Skip to main content
  1. Blog/

Can You Fly a Drone in a Wilderness Area?

7 mins
Drone Blog
Table of Contents

As you visit some state and local parks throughout the United States, you’re bound to come across what are referred to as Wilderness Areas. The separate designation from the rest of the park might give you pause about proceeding.

Can you fly your drone in a Wilderness Area?

Drones are strictly prohibited from flying in Wilderness Areas, which comprise 111.7 million acres of land across the United States. The ban has been in effect since 1964 when the Wilderness Act was passed.

In this guide, we’ll explain what constitutes a Wilderness Area and further explain why you can’t fly there and what happens if you try.

Make sure you check it out!

What is a Wilderness Area, anyway? #

Okay, so first things first. What exactly is a Wilderness Area?

A Wilderness Area is a designated area that’s federally protected by the United States National Wilderness Preservation System or NWPS. The area can be wildlands or wilderness per the NWPS.

At current, the US has 803 Wilderness Areas throughout the country, says the USDA, which altogether comprise approximately 111.7 million acres of land.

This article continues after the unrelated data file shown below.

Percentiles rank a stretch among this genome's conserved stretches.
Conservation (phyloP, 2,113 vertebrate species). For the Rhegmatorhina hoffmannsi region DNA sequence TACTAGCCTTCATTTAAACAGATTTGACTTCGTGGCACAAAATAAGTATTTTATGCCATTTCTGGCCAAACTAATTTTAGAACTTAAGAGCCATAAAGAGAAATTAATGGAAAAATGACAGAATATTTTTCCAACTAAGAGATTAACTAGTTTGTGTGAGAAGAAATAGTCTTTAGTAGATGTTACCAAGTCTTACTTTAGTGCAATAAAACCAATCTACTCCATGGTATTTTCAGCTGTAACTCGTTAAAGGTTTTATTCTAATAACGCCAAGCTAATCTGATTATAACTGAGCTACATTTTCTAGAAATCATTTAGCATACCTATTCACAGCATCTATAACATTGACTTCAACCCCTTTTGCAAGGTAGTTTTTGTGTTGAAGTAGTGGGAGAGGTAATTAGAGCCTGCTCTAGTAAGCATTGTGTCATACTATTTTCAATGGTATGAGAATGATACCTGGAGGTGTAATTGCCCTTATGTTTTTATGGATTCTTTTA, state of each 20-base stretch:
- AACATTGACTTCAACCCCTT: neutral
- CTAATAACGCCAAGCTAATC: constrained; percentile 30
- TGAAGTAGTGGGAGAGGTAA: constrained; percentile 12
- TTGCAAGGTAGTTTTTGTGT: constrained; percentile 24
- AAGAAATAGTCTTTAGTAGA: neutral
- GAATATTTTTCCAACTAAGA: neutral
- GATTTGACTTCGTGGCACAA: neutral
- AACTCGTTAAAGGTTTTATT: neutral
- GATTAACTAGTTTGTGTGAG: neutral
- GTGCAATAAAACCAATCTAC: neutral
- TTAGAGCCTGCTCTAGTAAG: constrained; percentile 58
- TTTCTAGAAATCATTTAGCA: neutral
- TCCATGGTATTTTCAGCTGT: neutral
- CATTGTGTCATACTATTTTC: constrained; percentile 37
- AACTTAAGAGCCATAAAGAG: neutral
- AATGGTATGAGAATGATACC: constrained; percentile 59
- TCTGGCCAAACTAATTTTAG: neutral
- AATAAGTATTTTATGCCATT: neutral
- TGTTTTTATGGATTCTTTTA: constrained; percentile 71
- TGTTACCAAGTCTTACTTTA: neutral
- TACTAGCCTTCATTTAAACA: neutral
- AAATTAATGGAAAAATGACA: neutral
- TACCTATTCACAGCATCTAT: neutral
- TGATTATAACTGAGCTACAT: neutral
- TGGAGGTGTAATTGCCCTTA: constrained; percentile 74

To become a Wilderness Area, the U.S. Forest Service, Fish and Wildlife Service, the National Park Service, the Bureau of Land Management, and possibly other agencies will submit a request to Congress.

Congress decides on the inclusion of each new Wilderness Area on an individual basis.

More so than just approving the request (if Congress chooses to do so), Congress also has the power to determine how much land and which parts of the land will constitute the Wilderness Area.

In the Wilderness Act, which we’ll discuss more in the next section, a variety of criteria are outlined for land to be considered a Wilderness Area.

Generally, the land has to possess some historical, scenic, educational, or scientific value. The area must also be 5,000 acres or larger and federally managed and owned.

How do you determine where a Wilderness Area is? #

We can’t possibly list all 803 Wilderness Areas in the US, but some examples include: